In children with dyspraxia, the two hemispheres of the cerebral cortex are not working in harmony to produce the desired results. The basic development of the hemispheres appear reduced, and as they determine whether a person is right or left handed, you will often find that children with dyspraxia will use both hands without developing a dominant hand for some time. This affects fine motor activities even further e.g. handwriting skills.
The cerebral cortex also surrounds the "thalamus", "hypothalamus" and "pituitary gland of the limbic system. The limbic system is responsible for the instinctive and automatic responses with the body and it is closely linked to emotional behaviour. A mature cerebreal cortex would be able to dampen down the limbic system's emotional response to external stimuli. If the cerebral cortex does not mature as expected, the individual would be excitable, over emotional and extremely sensitive to external sensory input.
The symptoms of Dyspraxia can be evident from an early age. Babies may be irritable from birth and may exhibit significant feeding problems. They are slow to achieve expected developmental milestones. For example, by the age of 8 months they may still not be able to sit up independently. Many children with dyspraxia fail to go through the crawling stage, preferring to "bottom shuffle" and then walk. Later, they will avoid tasks that require good manual dexterity.
The essential features of dyspraxia are often linked and associated with Developmental Co-ordination Disorder (DCD). The two are often considered the same. This can be confusing and the terminology used may depend on which country you are living in. There are, however, some inherent differences between dyspraxia and DCD. Dyspraxia has been generally considered under the umbrella term of DCD which is outlined below as defined in the DSM-IV. A diagnosis of DCD can be made if the following criteria are met:
A marked impairment in the development of motor co-ordination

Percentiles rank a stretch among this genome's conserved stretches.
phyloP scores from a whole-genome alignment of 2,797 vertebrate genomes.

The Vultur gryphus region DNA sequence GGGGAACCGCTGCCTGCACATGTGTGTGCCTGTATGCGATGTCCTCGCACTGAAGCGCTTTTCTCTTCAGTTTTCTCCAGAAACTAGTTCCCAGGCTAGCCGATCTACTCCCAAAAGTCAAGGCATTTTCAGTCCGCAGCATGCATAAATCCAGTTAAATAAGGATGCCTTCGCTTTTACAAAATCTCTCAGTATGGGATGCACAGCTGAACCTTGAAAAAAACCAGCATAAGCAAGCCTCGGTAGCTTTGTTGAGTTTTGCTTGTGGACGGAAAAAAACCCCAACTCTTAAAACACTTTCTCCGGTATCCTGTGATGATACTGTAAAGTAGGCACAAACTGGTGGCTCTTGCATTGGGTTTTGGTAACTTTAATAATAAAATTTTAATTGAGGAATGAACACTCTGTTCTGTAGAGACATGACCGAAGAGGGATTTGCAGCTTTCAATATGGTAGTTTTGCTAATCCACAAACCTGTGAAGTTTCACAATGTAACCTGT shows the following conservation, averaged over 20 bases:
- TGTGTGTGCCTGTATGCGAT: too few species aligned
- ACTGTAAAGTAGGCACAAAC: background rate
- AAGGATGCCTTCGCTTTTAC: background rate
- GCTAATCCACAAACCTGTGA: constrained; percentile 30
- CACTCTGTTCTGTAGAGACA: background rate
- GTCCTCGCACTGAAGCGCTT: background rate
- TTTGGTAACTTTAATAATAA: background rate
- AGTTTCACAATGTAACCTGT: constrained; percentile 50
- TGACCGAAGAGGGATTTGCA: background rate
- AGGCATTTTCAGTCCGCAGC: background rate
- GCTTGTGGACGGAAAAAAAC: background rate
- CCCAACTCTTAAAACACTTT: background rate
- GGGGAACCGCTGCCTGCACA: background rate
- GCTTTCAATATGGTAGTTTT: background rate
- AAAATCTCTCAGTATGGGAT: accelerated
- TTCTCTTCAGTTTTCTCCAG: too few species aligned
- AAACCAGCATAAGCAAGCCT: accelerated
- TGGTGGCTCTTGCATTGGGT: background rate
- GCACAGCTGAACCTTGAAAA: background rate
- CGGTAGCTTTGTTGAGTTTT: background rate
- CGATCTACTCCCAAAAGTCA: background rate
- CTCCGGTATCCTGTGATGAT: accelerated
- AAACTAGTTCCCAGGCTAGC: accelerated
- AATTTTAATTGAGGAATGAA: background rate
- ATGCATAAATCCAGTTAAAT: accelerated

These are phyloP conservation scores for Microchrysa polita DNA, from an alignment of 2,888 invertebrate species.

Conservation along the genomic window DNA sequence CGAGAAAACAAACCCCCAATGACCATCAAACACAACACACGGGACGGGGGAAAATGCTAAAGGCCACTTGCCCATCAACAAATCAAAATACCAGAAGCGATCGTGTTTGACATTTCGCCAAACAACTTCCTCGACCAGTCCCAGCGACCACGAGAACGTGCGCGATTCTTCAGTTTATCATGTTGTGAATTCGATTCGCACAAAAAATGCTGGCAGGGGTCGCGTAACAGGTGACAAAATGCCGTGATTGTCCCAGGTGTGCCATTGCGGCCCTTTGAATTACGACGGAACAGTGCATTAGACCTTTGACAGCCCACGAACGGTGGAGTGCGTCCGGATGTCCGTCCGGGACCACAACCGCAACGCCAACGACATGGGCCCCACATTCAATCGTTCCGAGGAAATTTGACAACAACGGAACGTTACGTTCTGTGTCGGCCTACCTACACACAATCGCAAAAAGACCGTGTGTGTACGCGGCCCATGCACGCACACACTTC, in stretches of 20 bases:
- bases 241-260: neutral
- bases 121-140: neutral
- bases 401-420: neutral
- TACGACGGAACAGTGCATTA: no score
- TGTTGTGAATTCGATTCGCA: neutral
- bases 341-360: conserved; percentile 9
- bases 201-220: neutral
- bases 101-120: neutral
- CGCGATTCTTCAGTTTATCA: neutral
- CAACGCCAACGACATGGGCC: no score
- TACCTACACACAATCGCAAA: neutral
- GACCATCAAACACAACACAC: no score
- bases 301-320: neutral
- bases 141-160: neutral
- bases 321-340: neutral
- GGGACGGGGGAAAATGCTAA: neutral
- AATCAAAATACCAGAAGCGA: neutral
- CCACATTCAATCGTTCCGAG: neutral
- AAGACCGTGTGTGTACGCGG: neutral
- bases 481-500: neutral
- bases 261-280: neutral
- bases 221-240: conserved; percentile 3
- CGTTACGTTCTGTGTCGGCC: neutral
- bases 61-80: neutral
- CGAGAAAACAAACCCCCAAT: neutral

The impaired motor co-ordination significantly interferes with academic achievements or activities of daily living
The significant motor co-ordinationdifficulties are not due to general medical conditions such as cerebral palsy, hemiplegia or muscular dystrophy and the criteria are not met for Pervasive Developmental Disorder.
If mental retardation is present, the motor difficulties are in excess of those usually associated with it.
The difference between DCD and dyspraxia is that: "The term DCD describes a more generalised motor co-ordination difficulty which shows a marked difference between the levels of skills that would be expected for age or level of intelegence and significantly interferes with academic or activities of daily living. This is not caused by another medicalcondition (for example cerebral palsy) and it is not part of a pattern of general learning difficulties. The term dyspraxia describes an immaturity of the development of the organisation and sequencing of movement. It can also affect speech, perception and thought. Not all people with DCD have dyspraxia, but often the words are used interchangeably. Difficulties associated with both DCD and dyspraxia have an impact on living and learning in all areas of a child's life, at home, school and at play."Dyspraxia Foundation.
Jean Ayres (1965) defined dyspraxia as a disorder of sensory integration interfering with the ability to plan and execute skilled non-habitual tasks. The child with dyspraxia has a praxis/planning problem and does not know how to move, whereas the child with DCD has difficulty with co-ordination and execution. the child with DCD knows what to do, but does not do it very well. There is still some debate over terminology and the term dyspraxia tends to be used more generally in the UK.
The infant school child with dispraxia could display the following symptoms: